Janice Robinson from the Broadmead Lodge and I just finished addressing this topic in a webinar for Alzheimer Society of Canada.
Alzheimer’s disease and related dementias are by their diagnosis terminal illnesses. Over the past few years dementia care and hospice palliative care have turned their lens to quality care for people with late stage dementia. Integrating a palliative approach in dementia care can make the world of difference to the experience of those living with dementia and their caregivers.
We were delighted to share our experiences in the development of an education program for residential care staff to support people dying with dementia.
We shared ideas for best practice in caring for people with dementia, and the importance of integrating a palliative approach from time of diagnosis or at least – from time of admission to a facility!
To respond to a few questions that came near the end of the webinar: Yes, a palliative approach can and should be adapted to people with dementia living in the community. And yes, education on a palliative approach in dementia care is very appropriate for family caregivers and family members.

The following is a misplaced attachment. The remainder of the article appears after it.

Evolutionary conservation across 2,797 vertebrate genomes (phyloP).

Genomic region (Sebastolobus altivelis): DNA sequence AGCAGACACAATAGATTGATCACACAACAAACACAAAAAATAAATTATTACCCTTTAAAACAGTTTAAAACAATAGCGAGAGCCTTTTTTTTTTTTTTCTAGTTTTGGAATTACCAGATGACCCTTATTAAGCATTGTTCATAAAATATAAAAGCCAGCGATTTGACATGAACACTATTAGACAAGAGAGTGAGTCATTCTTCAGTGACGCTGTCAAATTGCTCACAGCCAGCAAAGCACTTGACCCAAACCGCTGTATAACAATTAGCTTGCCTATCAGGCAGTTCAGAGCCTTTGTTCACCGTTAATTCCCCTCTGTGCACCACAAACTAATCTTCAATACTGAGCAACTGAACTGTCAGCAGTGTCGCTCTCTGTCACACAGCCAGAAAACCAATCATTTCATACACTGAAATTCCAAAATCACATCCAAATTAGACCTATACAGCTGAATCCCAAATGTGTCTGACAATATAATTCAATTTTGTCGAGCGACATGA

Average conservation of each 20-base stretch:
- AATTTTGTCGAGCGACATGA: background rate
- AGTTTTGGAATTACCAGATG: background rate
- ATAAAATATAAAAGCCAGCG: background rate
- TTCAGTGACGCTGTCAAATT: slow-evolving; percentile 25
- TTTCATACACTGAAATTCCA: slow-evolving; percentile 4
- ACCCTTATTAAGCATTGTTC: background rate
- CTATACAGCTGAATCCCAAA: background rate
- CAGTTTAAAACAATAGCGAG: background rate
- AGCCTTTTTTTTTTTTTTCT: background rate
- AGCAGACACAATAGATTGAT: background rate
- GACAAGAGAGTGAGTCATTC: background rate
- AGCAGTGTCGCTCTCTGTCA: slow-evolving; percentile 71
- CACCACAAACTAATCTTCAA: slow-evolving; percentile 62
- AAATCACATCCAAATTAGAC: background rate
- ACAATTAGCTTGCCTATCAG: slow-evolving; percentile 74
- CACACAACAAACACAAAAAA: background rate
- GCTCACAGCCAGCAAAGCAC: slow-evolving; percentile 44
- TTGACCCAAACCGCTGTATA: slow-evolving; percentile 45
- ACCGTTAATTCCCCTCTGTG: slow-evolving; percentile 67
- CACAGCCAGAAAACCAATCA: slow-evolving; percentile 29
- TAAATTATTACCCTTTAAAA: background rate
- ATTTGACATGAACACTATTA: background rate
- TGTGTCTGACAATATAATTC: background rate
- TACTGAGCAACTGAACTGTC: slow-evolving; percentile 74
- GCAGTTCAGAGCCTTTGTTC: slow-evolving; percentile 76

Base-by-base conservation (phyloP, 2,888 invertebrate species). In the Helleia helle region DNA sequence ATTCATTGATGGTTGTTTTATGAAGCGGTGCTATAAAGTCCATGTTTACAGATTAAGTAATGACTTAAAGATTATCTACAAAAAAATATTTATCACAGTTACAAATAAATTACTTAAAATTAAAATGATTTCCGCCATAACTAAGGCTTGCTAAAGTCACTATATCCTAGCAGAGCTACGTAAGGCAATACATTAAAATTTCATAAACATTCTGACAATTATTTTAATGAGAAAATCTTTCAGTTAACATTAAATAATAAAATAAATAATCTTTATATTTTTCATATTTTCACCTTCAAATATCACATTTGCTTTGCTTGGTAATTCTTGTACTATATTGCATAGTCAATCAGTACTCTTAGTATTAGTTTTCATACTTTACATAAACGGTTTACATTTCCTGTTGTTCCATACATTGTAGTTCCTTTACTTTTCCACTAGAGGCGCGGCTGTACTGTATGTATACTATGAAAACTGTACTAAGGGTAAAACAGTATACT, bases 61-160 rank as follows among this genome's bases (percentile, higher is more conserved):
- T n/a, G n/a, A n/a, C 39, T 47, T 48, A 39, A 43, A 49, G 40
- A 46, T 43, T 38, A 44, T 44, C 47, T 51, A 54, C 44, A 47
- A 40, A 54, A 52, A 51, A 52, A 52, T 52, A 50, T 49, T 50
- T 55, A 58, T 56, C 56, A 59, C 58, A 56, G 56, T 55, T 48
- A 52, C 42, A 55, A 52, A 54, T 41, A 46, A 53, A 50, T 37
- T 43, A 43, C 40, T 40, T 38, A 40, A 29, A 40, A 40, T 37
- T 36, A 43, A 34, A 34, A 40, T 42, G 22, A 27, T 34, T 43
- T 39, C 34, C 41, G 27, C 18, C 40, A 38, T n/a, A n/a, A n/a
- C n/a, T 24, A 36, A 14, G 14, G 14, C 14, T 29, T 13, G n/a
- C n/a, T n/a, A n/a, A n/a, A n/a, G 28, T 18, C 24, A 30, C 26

The PPTs, bibliography and our handout can be accessed now at the CDRAKE website. The webinar can be viewed after Dec 5th at the same site.
We invite you to comment on this blog or connect with us to continue this dialogue.
Kath and Janice.
I so appreciated your November 29th newsletter that arrived today via e-mail. Its timing is uncanny as this Christmas we will be doing one on one visits with our church to several LTC facilities and hoping to bring some joy into the lives of residents who have no family close by. This is also the first Christmas since my mother-in-law died in May and I am also teaching our PSW, Palliative Care module right before Christmas break. It just happened that way and normally it would not have been my choice to teach that subject right at Christmas. However, after reflecting on the subject of music in Palliative Care and reading the warmly written and insightful article by Thomas Attig, I can honestly say that I am looking forward to the challenge of teaching this subject at this time of year. I am reminded how freeing it is to reflect on those who have passed as we share memories of past Christmas’. Laughter through tears is often SO worthwhile. Thank you Kath for a wonderful newsletter and an early “Merry Christmas”!